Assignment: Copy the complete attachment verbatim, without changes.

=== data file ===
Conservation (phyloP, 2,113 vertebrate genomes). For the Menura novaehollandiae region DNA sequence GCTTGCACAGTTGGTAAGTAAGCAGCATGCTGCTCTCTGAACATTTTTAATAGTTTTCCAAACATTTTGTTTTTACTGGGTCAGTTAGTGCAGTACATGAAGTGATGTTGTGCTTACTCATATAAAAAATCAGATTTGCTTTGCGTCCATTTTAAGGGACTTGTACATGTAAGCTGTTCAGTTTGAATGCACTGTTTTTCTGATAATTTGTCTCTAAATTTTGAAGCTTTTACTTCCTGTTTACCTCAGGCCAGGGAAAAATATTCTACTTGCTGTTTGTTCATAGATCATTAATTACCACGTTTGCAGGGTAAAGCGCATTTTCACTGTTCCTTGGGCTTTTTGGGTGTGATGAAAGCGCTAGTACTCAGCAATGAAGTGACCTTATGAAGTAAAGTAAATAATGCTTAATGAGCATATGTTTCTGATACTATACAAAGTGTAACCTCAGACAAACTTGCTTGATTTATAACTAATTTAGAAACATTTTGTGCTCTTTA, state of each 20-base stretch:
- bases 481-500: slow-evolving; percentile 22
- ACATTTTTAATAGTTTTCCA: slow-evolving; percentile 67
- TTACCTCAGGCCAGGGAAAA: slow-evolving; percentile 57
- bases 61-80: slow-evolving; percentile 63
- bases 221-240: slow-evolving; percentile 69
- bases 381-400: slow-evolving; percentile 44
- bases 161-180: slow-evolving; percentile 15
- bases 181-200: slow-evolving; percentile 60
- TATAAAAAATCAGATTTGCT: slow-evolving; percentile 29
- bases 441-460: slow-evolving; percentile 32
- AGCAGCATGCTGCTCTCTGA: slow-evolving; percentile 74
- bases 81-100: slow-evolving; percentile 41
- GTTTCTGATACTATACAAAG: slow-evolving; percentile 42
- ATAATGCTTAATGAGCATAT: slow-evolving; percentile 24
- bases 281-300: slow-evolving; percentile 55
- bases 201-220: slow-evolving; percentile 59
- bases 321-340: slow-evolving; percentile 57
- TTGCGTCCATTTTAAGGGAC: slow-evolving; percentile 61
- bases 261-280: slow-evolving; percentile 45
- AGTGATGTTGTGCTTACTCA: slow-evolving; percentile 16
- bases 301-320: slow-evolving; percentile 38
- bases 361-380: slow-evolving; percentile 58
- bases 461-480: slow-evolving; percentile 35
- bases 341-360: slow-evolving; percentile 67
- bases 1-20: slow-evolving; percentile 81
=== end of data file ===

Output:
Conservation (phyloP, 2,113 vertebrate genomes). For the Menura novaehollandiae region DNA sequence GCTTGCACAGTTGGTAAGTAAGCAGCATGCTGCTCTCTGAACATTTTTAATAGTTTTCCAAACATTTTGTTTTTACTGGGTCAGTTAGTGCAGTACATGAAGTGATGTTGTGCTTACTCATATAAAAAATCAGATTTGCTTTGCGTCCATTTTAAGGGACTTGTACATGTAAGCTGTTCAGTTTGAATGCACTGTTTTTCTGATAATTTGTCTCTAAATTTTGAAGCTTTTACTTCCTGTTTACCTCAGGCCAGGGAAAAATATTCTACTTGCTGTTTGTTCATAGATCATTAATTACCACGTTTGCAGGGTAAAGCGCATTTTCACTGTTCCTTGGGCTTTTTGGGTGTGATGAAAGCGCTAGTACTCAGCAATGAAGTGACCTTATGAAGTAAAGTAAATAATGCTTAATGAGCATATGTTTCTGATACTATACAAAGTGTAACCTCAGACAAACTTGCTTGATTTATAACTAATTTAGAAACATTTTGTGCTCTTTA, state of each 20-base stretch:
- bases 481-500: slow-evolving; percentile 22
- ACATTTTTAATAGTTTTCCA: slow-evolving; percentile 67
- TTACCTCAGGCCAGGGAAAA: slow-evolving; percentile 57
- bases 61-80: slow-evolving; percentile 63
- bases 221-240: slow-evolving; percentile 69
- bases 381-400: slow-evolving; percentile 44
- bases 161-180: slow-evolving; percentile 15
- bases 181-200: slow-evolving; percentile 60
- TATAAAAAATCAGATTTGCT: slow-evolving; percentile 29
- bases 441-460: slow-evolving; percentile 32
- AGCAGCATGCTGCTCTCTGA: slow-evolving; percentile 74
- bases 81-100: slow-evolving; percentile 41
- GTTTCTGATACTATACAAAG: slow-evolving; percentile 42
- ATAATGCTTAATGAGCATAT: slow-evolving; percentile 24
- bases 281-300: slow-evolving; percentile 55
- bases 201-220: slow-evolving; percentile 59
- bases 321-340: slow-evolving; percentile 57
- TTGCGTCCATTTTAAGGGAC: slow-evolving; percentile 61
- bases 261-280: slow-evolving; percentile 45
- AGTGATGTTGTGCTTACTCA: slow-evolving; percentile 16
- bases 301-320: slow-evolving; percentile 38
- bases 361-380: slow-evolving; percentile 58
- bases 461-480: slow-evolving; percentile 35
- bases 341-360: slow-evolving; percentile 67
- bases 1-20: slow-evolving; percentile 81